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The Rise and Rise of Cybercrime

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The onset and continuous impact of COVID-19 has been a whirlwind, disrupting countless businesses and industries. But amidst all of the chaos and confusion, cybercrime has thrived.

“A company is attacked by ransomware every 40 seconds in the U.S.,” said Paul J. Vitchock, supervisory special agent for the Federal Bureau of Investigation, while presenting as part of the 2020 AASA Technology Conference, a multi-day virtual event from the Automotive Aftermarket Suppliers Association. “My phone’s ringing constantly to deal with businesses that have had their emails compromised. Cyber scams have just skyrocketed since COVID-19 hit.”

Business owners only meet Vitchock after they’ve already become victims of a scam, and even then, there may be little the Bureau can do.

To grasp the full scope of the digital threats facing shop owners these days, cybersecurity, identity theft and fraud expert Adam Levin shares his observations and recommendations for warding off cybercrime.

How has COVID-19 impacted cybercrime? Why are threats on the rise?

Cybercrime was high before the pandemic, but there’s been an astronomical 30,000 percent increase in cyberthreats just this year. Ransomware, compromised business emails, every other possible scam there could be—they’re all off the charts. We all have day jobs, but to a hacker, we are their day job. There’s a big prize in it for them if they can get you to click the wrong link, and for a business owner that could mean your employee’s W2 information landing in the hands of the bad guys, which could get used to file false tax returns or apply for unemployment benefits in the name of your employees.

It’s all about distraction because when people are distracted they’re vulnerable and there’s been nothing more distracting than COVID-19. People are on high alert for all things COVID and anything that comes over the bow in relation to unemployment benefits, stimulus payments, deferred tax filing dates is a prime target for a phishing scam. More people are working remotely, so they may not think twice about the email requesting a wire transfer that looks like it came from their boss or maybe they’re one of the millions of people who’ve been furloughed or laid off recently. As those people turn to unemployment and government sponsored programs for help scammers are ready to take advantage of that grief and suffering by posing as official staff reaching out with key updates, etc.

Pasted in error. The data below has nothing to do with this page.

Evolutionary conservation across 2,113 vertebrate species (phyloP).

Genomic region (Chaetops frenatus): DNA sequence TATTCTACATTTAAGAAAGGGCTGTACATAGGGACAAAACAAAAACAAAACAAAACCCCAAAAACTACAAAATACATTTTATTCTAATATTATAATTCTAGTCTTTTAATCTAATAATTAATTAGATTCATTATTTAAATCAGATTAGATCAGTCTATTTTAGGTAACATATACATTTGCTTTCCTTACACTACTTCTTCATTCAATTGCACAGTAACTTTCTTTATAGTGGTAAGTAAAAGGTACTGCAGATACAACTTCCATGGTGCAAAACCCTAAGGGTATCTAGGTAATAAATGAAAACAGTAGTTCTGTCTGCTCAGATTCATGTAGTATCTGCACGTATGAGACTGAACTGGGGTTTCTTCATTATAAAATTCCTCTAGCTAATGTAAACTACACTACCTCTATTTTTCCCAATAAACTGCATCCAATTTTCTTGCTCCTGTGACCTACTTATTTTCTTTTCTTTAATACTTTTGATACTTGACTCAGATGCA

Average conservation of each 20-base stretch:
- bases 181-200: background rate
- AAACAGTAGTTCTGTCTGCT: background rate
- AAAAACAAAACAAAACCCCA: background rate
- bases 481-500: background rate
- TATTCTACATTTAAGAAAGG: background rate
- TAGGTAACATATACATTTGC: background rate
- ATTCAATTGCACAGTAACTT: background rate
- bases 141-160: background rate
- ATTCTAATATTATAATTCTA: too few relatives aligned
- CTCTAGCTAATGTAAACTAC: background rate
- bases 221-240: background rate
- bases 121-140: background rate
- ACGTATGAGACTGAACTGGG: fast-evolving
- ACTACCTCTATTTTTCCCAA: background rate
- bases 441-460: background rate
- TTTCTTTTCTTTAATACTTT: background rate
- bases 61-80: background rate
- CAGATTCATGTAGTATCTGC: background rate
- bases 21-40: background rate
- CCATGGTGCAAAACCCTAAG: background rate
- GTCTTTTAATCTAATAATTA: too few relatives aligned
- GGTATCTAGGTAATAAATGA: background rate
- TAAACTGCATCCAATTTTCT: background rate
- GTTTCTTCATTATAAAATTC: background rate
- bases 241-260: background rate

Are there any new types of cyber threats owners should have on their radar?

It’s the same song, someone’s just added a verse or two. Data breaches, ransomware, hacking and phishing are all still top cyber threats for business owners, but the real issue is that a lot of these scams are not new and businesses still aren’t prepared when they hit.

I advise everyone to focus on the pantheon of “ishings,” including: phishing (“Dear member” or “Dear employee” emails), spear phishing (personalized emails), vishing (receiving phone calls from someone impersonating someone from the home office or a government agency or financial institution), and smishing (SMS or text-based phishing).

How can owners best prepare? Are there any new or emerging cybersecurity strategies you’d recommend implementing?

Everyone should still be observing the basics: long and strong passwords, multi-factor authentication, cautious clicking, and independent confirmation of where updates and directives are really coming from.

Establishing strict password protocols (using password managers and making sure your employees are using truly unique passwords), ensuring employees use business-specific devices and staying diligent with updates and patches (updating your software with any of the fixes developers have discovered over time) are vital as well. Coordinating penetration testing with a third-party organization will also help identify any vulnerabilities and keep your system as bulletproof as possible.

Educating employees is also critical—employees who understand the kinds of scams they could be vulnerable to could help cut down on the number of people with access to your systems that could put you at risk.

Finally, cyber liability insurance. Get it. Depending on the insurance you have, it could cover legal expenses, costs of notification in the case of a breach, you could have access to experts who can help fix the problem that caused the breach, help you communicate with clients and more.

What should owners keep top of mind when it comes to managing cybersecurity these days?

Protection isn’t guaranteed, it’s an ongoing defense that’s all about vulnerability management. Keep in mind, there are no victory laps in cybersecurity. You could be secure at 9 a.m. and by 9: 05 a.m. someone could click on the wrong link and you’ve been compromised. A breach or a compromise can be a defining moment in the history of an organization—it can be a bad experience you move on from or it can be an extinction-level event. If you’re staying focused and up to date, you have ways to manage your fate, but you can’t do it all yourself. Getting that outside help is more important now than ever.

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